We chose to downsize our lives, though in many ways we are living better than we did before. By turning our backs on consumerism, choosing to live more simply, being more frugal, we are able to live on so much less. This has done a couple of things for us, by giving up most things that create monthly bills, we don’t have to worry about falling behind and losing things or going into bankruptcy. We don’t do anything that generates bills, ie no credit cards, no loans, no car payments and such. Of course we have bills, I’d say that everyone does, but we have actively worked to pare them down to the bare minimum.
The other thing this has done for us, we don’t have to worry about how losing income (cut backs, losing a job…). I can remember living on the edge, being one or two missed paychecks from being homeless, and that was with 3 paychecks coming in! Depending on how you live, having more money coming in doesn’t necessarily translate into living better, especially if most (or all) of it is going out on bills each month.
If you are trapped in the money cycle and are barely making ends meet, and you really REALLY wish to change things, you will have to make some decisions, perhaps some hard decisions. Before downsizing your job (voluntarily or not), sit down and write out a budget, figure out what are NEEDS and what are WANTS. Then go over your NEEDS section and look really hard, how many of those NEEDS really belong in the WANTS column.
Of course things like food, shelter and transportation are tops on the needs list, but even those things can be pared down, OWNING your car instead of making payments (also means lower insurance premiums), downsizing your home (especially if you are renting), with food, are you spending most frugally on food? Are you eating out more than you eat at home? When you do eat at home, are you making (from scratch) more or are you eating more convenience foods? Something as simple as taking your lunch to work instead of eating out will save you hundreds of dollars each year.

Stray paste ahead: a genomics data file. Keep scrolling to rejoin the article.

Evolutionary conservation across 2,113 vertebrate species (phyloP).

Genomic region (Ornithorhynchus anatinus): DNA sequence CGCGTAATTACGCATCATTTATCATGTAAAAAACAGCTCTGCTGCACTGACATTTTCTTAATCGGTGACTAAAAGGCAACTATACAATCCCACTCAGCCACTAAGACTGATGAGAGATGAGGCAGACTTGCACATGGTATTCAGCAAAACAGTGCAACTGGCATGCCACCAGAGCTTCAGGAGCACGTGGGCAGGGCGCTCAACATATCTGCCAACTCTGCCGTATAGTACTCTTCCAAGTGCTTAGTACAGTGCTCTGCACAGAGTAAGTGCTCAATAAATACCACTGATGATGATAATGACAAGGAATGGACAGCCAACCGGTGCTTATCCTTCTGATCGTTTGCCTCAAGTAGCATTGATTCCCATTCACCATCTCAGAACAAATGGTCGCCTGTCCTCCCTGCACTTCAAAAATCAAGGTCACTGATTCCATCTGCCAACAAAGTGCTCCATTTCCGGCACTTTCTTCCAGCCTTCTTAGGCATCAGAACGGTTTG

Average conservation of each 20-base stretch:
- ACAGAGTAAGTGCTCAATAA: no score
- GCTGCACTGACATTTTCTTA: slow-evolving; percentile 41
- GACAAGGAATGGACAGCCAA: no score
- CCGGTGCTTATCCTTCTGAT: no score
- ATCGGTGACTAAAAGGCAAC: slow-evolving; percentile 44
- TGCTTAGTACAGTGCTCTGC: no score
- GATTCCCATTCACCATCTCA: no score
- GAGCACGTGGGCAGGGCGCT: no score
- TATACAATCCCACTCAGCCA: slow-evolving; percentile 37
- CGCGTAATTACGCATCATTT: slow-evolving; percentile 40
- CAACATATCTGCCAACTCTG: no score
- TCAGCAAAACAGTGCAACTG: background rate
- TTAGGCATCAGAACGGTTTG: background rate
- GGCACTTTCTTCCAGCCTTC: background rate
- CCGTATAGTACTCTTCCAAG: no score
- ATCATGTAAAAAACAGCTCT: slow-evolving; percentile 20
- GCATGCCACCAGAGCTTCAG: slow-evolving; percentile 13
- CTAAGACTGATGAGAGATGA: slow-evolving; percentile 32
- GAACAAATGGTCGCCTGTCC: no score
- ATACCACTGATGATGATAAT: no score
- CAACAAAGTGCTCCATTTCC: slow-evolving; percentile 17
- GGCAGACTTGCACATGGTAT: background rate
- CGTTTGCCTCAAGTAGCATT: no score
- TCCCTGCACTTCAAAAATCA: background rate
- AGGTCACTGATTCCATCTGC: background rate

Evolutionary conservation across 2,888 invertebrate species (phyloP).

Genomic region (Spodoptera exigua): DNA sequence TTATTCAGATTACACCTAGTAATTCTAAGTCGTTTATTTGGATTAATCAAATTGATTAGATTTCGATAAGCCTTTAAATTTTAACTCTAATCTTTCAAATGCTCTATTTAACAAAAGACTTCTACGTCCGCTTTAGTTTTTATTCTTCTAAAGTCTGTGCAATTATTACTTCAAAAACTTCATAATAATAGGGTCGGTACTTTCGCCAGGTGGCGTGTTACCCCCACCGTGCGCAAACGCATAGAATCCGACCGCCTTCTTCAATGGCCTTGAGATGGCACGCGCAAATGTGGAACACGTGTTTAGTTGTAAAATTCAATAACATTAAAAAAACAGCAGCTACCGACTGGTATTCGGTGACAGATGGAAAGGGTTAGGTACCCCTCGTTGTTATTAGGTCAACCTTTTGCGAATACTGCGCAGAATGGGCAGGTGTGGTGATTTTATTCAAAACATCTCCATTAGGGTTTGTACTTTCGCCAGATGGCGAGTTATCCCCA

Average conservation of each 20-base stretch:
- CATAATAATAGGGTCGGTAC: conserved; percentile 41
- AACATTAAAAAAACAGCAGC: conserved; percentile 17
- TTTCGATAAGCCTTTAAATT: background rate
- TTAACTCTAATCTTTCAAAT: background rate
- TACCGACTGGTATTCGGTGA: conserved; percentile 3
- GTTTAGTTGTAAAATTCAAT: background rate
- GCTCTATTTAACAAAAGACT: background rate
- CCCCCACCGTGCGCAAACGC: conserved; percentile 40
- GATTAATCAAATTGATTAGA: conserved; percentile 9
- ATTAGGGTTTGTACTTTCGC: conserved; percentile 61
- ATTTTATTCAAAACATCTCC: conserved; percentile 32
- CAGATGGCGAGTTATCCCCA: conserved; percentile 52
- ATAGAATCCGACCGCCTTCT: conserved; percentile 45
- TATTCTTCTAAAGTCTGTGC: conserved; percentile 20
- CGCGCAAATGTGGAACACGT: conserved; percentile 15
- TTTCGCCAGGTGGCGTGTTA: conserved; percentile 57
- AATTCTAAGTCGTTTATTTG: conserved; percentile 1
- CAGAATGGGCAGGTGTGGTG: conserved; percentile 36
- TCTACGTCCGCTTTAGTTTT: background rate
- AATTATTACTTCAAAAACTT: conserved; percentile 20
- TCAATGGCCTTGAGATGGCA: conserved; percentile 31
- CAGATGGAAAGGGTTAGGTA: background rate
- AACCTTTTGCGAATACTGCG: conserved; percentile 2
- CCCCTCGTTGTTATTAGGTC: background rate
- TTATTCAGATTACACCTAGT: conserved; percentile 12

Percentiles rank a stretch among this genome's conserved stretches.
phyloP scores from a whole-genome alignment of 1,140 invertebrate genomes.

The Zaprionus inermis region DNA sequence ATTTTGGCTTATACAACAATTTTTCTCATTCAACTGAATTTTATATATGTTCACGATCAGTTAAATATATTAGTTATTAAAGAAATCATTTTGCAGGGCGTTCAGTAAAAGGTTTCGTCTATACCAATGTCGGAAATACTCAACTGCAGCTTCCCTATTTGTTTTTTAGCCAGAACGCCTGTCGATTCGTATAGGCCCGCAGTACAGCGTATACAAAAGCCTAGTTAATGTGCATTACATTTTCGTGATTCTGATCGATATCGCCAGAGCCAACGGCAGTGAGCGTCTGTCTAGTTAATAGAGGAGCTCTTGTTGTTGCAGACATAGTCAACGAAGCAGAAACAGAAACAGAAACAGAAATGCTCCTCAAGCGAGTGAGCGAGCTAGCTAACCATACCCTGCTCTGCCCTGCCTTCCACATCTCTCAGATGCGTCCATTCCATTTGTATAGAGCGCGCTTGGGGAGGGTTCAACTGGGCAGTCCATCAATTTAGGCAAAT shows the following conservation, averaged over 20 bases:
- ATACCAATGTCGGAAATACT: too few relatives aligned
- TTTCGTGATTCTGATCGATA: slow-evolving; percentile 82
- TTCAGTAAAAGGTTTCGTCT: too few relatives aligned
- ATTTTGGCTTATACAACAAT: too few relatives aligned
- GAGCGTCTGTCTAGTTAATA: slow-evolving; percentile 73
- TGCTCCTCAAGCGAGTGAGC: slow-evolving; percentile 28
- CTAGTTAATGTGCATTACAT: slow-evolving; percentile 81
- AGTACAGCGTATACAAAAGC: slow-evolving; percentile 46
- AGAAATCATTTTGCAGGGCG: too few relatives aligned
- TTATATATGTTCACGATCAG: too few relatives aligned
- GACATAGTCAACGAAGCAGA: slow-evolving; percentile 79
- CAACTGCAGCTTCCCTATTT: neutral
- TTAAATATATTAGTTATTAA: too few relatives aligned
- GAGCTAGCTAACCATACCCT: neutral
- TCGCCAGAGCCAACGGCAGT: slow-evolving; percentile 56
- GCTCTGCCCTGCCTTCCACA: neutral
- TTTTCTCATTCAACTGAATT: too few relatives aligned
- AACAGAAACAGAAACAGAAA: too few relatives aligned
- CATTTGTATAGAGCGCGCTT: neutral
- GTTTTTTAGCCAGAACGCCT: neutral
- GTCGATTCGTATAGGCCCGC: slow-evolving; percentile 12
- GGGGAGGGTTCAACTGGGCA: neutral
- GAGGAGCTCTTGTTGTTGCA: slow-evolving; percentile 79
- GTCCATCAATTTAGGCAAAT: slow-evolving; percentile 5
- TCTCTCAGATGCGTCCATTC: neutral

The more you can pare off of what is going out financially, the more you can sock back to go toward making yourself more self sufficient. Here are some tips and tricks to help.
1. Eat more frugally, don’t eat out, stay away from fast food, take your lunch to work, learn to cook from scratch instead of relying on convenience food (ie the more it’s processed, the more you are paying for it).
2. Downsize your digital bill, do you really need that top of the line package for TV? Do you really need the top of the line package for your phones? Perhaps you can even give up your land line and go strictly with your cell phone. How about your internet, with this wifi saturated world, it’s easy to find a wifi signal to check your email and such.
3. Downsize your wardrobe, never pay full price for your clothes, thrift shops are everywhere, the more you can buy second hand means more $$$s in your pocket. Buy only what you need, stop the shopping sprees!
4. Use buying clubs, like Sam’s, Costco and such… I know that sounds counter intuitive, but the money you save by buying in bulk will more than compensate the yearly costs of belonging to one of these clubs. Go in with a friend, family member or neighbor to split the costs. I can’t speak for the other clubs but Sam’s now allows another person to buy on your card, you have to be with them (you can’t just hand over your card to them) but they can use their own form of payment (check or card) while you are there.